Blondy & The Owls

Blondy feeding on an elm tree by the irrigation ditch.

Above is a 48-second video of Blondy feeding on an elm tree. The video is a little shaky because it is handheld at sunset, and Blondy was backlit. I had to push the exposure two stops to get detail in Blondy. The video gives you an idea of how slow and deliberate porcupines are. Blondy is in some ways like a monkey and other ways like a sloth.

Mama Owl

Daddy Owl

Daddy Owl and Mama Owl

63 thoughts on “Blondy & The Owls

  1. That is the first time I have seen a porcupine eating.
    The owls look great, being out from behind branches.
    πŸ™‚

    • Thanks, Susan. The porcupine really remind me of sloths. The owls moved over to the trunk of the tree which gave me a clear shot of them.

  2. I saw Daddy-O today on my walk. It was very quiet along the ditch this afternoon, which was surprising (except for the restless cranes flying around and around).

    • Thanks, Maj & Sher. I see them in trees a lot, and on the ground. They can move quite quickly when they want to,

    • And being sloth-like, she may not be like the deadly sin, but certainly like a dangerous one. Thanks, Dale.

      • I had one charge me once. I was trying to stop it from chewing on our rose bushes. I have dealt with raccoons and I was used to the raccoons always running away from me, and the porcupine I used to encounter at 2:00 am when irrigating, also ran away. But not that one porcupine chewing on the rose bushes.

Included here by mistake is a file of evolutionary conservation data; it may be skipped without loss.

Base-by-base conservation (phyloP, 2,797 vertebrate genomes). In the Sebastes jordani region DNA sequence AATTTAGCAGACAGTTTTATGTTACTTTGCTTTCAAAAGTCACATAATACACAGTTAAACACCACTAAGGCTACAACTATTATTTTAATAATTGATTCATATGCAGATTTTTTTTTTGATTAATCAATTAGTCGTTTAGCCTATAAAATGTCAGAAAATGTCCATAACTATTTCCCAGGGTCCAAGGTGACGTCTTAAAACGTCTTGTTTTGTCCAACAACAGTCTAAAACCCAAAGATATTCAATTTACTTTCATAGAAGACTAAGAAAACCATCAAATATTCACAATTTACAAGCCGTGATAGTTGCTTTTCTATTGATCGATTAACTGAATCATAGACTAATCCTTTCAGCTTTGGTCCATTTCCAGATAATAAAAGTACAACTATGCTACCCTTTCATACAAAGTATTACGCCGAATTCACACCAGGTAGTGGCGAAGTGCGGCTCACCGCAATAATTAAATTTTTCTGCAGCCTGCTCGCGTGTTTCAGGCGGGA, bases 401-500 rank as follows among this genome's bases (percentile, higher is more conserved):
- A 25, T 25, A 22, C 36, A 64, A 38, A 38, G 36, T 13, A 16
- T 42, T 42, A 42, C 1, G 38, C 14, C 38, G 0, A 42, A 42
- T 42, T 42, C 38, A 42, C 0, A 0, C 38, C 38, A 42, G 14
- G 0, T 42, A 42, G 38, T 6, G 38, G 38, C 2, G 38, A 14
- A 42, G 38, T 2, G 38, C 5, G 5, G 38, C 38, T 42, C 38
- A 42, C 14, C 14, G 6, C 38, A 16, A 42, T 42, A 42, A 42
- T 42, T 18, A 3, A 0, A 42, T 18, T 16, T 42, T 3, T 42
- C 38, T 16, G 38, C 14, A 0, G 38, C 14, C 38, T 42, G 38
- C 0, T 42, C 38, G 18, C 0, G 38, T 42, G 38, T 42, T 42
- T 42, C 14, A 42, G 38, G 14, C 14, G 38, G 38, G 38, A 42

3. Good morning Timothy, with your very special impressions you are adding pleasure to my day! How long have you been observing your owls and how old can they get? Many thanks and a good also to youπŸ˜€

    • Hi Martina. We have been watching this pair raise owlets since 2017. They showed up in the trees around our property in 2016. Great Horned owls have an average lifespan in the wild of 13 to 15 years, but they can live into their 20s.

  4. Very exciting to see a porcupine in such detail. I would have had no idea what it was. Mama owl looks knitted in one of the shots. She’s keeping a close eye on you.

  5. The neutral palette of these shots is in sharp contrast to these wildly fascinating creatures. I’m guessing there’s a kind of peaceful coexistence between those feathered predators and any porcupettes that may appear. πŸ™‚

    • It seems that most everything but dogs leave the porcupines alone. There must be something in the domestication of dogs that they lost the natural senses about leaving porcupine alone. Thanks, Mary Jo.

  6. at first glance I did think it was a monkey. thank you for bringing such a delightful creature to my attention.. I applaud your patience and skills. waves from far away!

    • Bondy was where the owls could see her. Blondy is not food, so I don’t think they care one way or the other. Thanks, Resa.

    • I never thought about a porcupine having indigestion other than when we sprayed the roses with killer hot ghost peppers to keep the porcupines from eating them. Thanks, Julie.

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